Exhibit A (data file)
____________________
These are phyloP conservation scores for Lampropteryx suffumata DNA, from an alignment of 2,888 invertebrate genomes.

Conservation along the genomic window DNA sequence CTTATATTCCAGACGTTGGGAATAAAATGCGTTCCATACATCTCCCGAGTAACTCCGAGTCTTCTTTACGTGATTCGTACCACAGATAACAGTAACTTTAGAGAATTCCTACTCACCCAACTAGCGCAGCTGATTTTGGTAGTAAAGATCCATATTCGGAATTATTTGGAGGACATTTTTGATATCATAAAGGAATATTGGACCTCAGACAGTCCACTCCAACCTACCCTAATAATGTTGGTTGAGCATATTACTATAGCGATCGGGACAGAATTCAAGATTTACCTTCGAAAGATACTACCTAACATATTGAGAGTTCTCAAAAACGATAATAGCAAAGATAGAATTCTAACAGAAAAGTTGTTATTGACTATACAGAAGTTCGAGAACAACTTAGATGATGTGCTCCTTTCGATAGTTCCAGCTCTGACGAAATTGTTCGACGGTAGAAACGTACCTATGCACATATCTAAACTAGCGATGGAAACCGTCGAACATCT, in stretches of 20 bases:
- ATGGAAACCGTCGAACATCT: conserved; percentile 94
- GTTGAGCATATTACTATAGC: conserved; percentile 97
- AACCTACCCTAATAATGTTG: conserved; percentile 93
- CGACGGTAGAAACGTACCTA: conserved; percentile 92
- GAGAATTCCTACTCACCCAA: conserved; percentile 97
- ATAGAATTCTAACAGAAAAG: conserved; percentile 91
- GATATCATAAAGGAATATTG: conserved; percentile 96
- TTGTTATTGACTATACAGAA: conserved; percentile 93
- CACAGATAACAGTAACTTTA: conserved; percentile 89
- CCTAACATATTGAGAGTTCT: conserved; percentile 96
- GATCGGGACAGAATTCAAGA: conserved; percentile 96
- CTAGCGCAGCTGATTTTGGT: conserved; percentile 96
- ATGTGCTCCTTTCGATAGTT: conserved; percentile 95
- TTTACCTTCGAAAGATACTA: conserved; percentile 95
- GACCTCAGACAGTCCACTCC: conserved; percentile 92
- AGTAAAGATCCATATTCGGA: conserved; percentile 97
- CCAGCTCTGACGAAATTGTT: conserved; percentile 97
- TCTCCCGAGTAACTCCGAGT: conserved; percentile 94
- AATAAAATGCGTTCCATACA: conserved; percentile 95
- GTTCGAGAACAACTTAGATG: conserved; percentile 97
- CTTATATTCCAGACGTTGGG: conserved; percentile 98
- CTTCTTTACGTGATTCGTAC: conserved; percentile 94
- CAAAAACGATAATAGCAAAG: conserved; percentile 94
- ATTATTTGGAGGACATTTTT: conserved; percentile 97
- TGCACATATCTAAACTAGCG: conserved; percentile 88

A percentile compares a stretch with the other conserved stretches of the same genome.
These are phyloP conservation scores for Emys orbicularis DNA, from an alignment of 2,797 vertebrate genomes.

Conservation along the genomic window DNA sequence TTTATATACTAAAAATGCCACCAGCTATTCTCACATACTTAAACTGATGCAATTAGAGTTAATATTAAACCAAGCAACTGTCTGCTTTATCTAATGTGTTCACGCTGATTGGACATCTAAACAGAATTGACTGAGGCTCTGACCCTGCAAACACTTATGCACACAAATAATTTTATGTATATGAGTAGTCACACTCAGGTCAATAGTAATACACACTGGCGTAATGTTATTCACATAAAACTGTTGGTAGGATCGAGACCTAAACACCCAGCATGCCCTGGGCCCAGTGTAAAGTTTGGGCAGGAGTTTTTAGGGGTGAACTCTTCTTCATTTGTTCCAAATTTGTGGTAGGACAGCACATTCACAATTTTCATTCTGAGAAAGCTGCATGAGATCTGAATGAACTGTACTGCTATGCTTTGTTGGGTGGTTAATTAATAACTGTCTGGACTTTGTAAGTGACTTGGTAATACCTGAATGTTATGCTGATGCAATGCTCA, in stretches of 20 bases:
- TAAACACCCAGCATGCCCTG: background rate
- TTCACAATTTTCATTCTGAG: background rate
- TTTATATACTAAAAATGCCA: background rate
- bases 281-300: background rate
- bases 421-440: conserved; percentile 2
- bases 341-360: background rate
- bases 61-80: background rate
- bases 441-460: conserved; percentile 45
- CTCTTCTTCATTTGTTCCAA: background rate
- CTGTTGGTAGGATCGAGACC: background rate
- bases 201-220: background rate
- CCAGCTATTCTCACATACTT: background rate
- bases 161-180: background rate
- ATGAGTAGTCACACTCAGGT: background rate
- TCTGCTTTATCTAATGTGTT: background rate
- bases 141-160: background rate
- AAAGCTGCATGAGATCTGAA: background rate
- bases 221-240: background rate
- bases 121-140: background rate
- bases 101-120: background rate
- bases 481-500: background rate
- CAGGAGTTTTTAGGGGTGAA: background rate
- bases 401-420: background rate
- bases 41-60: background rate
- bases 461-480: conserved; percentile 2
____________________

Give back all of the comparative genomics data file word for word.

These are phyloP conservation scores for Lampropteryx suffumata DNA, from an alignment of 2,888 invertebrate genomes.

Conservation along the genomic window DNA sequence CTTATATTCCAGACGTTGGGAATAAAATGCGTTCCATACATCTCCCGAGTAACTCCGAGTCTTCTTTACGTGATTCGTACCACAGATAACAGTAACTTTAGAGAATTCCTACTCACCCAACTAGCGCAGCTGATTTTGGTAGTAAAGATCCATATTCGGAATTATTTGGAGGACATTTTTGATATCATAAAGGAATATTGGACCTCAGACAGTCCACTCCAACCTACCCTAATAATGTTGGTTGAGCATATTACTATAGCGATCGGGACAGAATTCAAGATTTACCTTCGAAAGATACTACCTAACATATTGAGAGTTCTCAAAAACGATAATAGCAAAGATAGAATTCTAACAGAAAAGTTGTTATTGACTATACAGAAGTTCGAGAACAACTTAGATGATGTGCTCCTTTCGATAGTTCCAGCTCTGACGAAATTGTTCGACGGTAGAAACGTACCTATGCACATATCTAAACTAGCGATGGAAACCGTCGAACATCT, in stretches of 20 bases:
- ATGGAAACCGTCGAACATCT: conserved; percentile 94
- GTTGAGCATATTACTATAGC: conserved; percentile 97
- AACCTACCCTAATAATGTTG: conserved; percentile 93
- CGACGGTAGAAACGTACCTA: conserved; percentile 92
- GAGAATTCCTACTCACCCAA: conserved; percentile 97
- ATAGAATTCTAACAGAAAAG: conserved; percentile 91
- GATATCATAAAGGAATATTG: conserved; percentile 96
- TTGTTATTGACTATACAGAA: conserved; percentile 93
- CACAGATAACAGTAACTTTA: conserved; percentile 89
- CCTAACATATTGAGAGTTCT: conserved; percentile 96
- GATCGGGACAGAATTCAAGA: conserved; percentile 96
- CTAGCGCAGCTGATTTTGGT: conserved; percentile 96
- ATGTGCTCCTTTCGATAGTT: conserved; percentile 95
- TTTACCTTCGAAAGATACTA: conserved; percentile 95
- GACCTCAGACAGTCCACTCC: conserved; percentile 92
- AGTAAAGATCCATATTCGGA: conserved; percentile 97
- CCAGCTCTGACGAAATTGTT: conserved; percentile 97
- TCTCCCGAGTAACTCCGAGT: conserved; percentile 94
- AATAAAATGCGTTCCATACA: conserved; percentile 95
- GTTCGAGAACAACTTAGATG: conserved; percentile 97
- CTTATATTCCAGACGTTGGG: conserved; percentile 98
- CTTCTTTACGTGATTCGTAC: conserved; percentile 94
- CAAAAACGATAATAGCAAAG: conserved; percentile 94
- ATTATTTGGAGGACATTTTT: conserved; percentile 97
- TGCACATATCTAAACTAGCG: conserved; percentile 88

A percentile compares a stretch with the other conserved stretches of the same genome.
These are phyloP conservation scores for Emys orbicularis DNA, from an alignment of 2,797 vertebrate genomes.

Conservation along the genomic window DNA sequence TTTATATACTAAAAATGCCACCAGCTATTCTCACATACTTAAACTGATGCAATTAGAGTTAATATTAAACCAAGCAACTGTCTGCTTTATCTAATGTGTTCACGCTGATTGGACATCTAAACAGAATTGACTGAGGCTCTGACCCTGCAAACACTTATGCACACAAATAATTTTATGTATATGAGTAGTCACACTCAGGTCAATAGTAATACACACTGGCGTAATGTTATTCACATAAAACTGTTGGTAGGATCGAGACCTAAACACCCAGCATGCCCTGGGCCCAGTGTAAAGTTTGGGCAGGAGTTTTTAGGGGTGAACTCTTCTTCATTTGTTCCAAATTTGTGGTAGGACAGCACATTCACAATTTTCATTCTGAGAAAGCTGCATGAGATCTGAATGAACTGTACTGCTATGCTTTGTTGGGTGGTTAATTAATAACTGTCTGGACTTTGTAAGTGACTTGGTAATACCTGAATGTTATGCTGATGCAATGCTCA, in stretches of 20 bases:
- TAAACACCCAGCATGCCCTG: background rate
- TTCACAATTTTCATTCTGAG: background rate
- TTTATATACTAAAAATGCCA: background rate
- bases 281-300: background rate
- bases 421-440: conserved; percentile 2
- bases 341-360: background rate
- bases 61-80: background rate
- bases 441-460: conserved; percentile 45
- CTCTTCTTCATTTGTTCCAA: background rate
- CTGTTGGTAGGATCGAGACC: background rate
- bases 201-220: background rate
- CCAGCTATTCTCACATACTT: background rate
- bases 161-180: background rate
- ATGAGTAGTCACACTCAGGT: background rate
- TCTGCTTTATCTAATGTGTT: background rate
- bases 141-160: background rate
- AAAGCTGCATGAGATCTGAA: background rate
- bases 221-240: background rate
- bases 121-140: background rate
- bases 101-120: background rate
- bases 481-500: background rate
- CAGGAGTTTTTAGGGGTGAA: background rate
- bases 401-420: background rate
- bases 41-60: background rate
- bases 461-480: conserved; percentile 2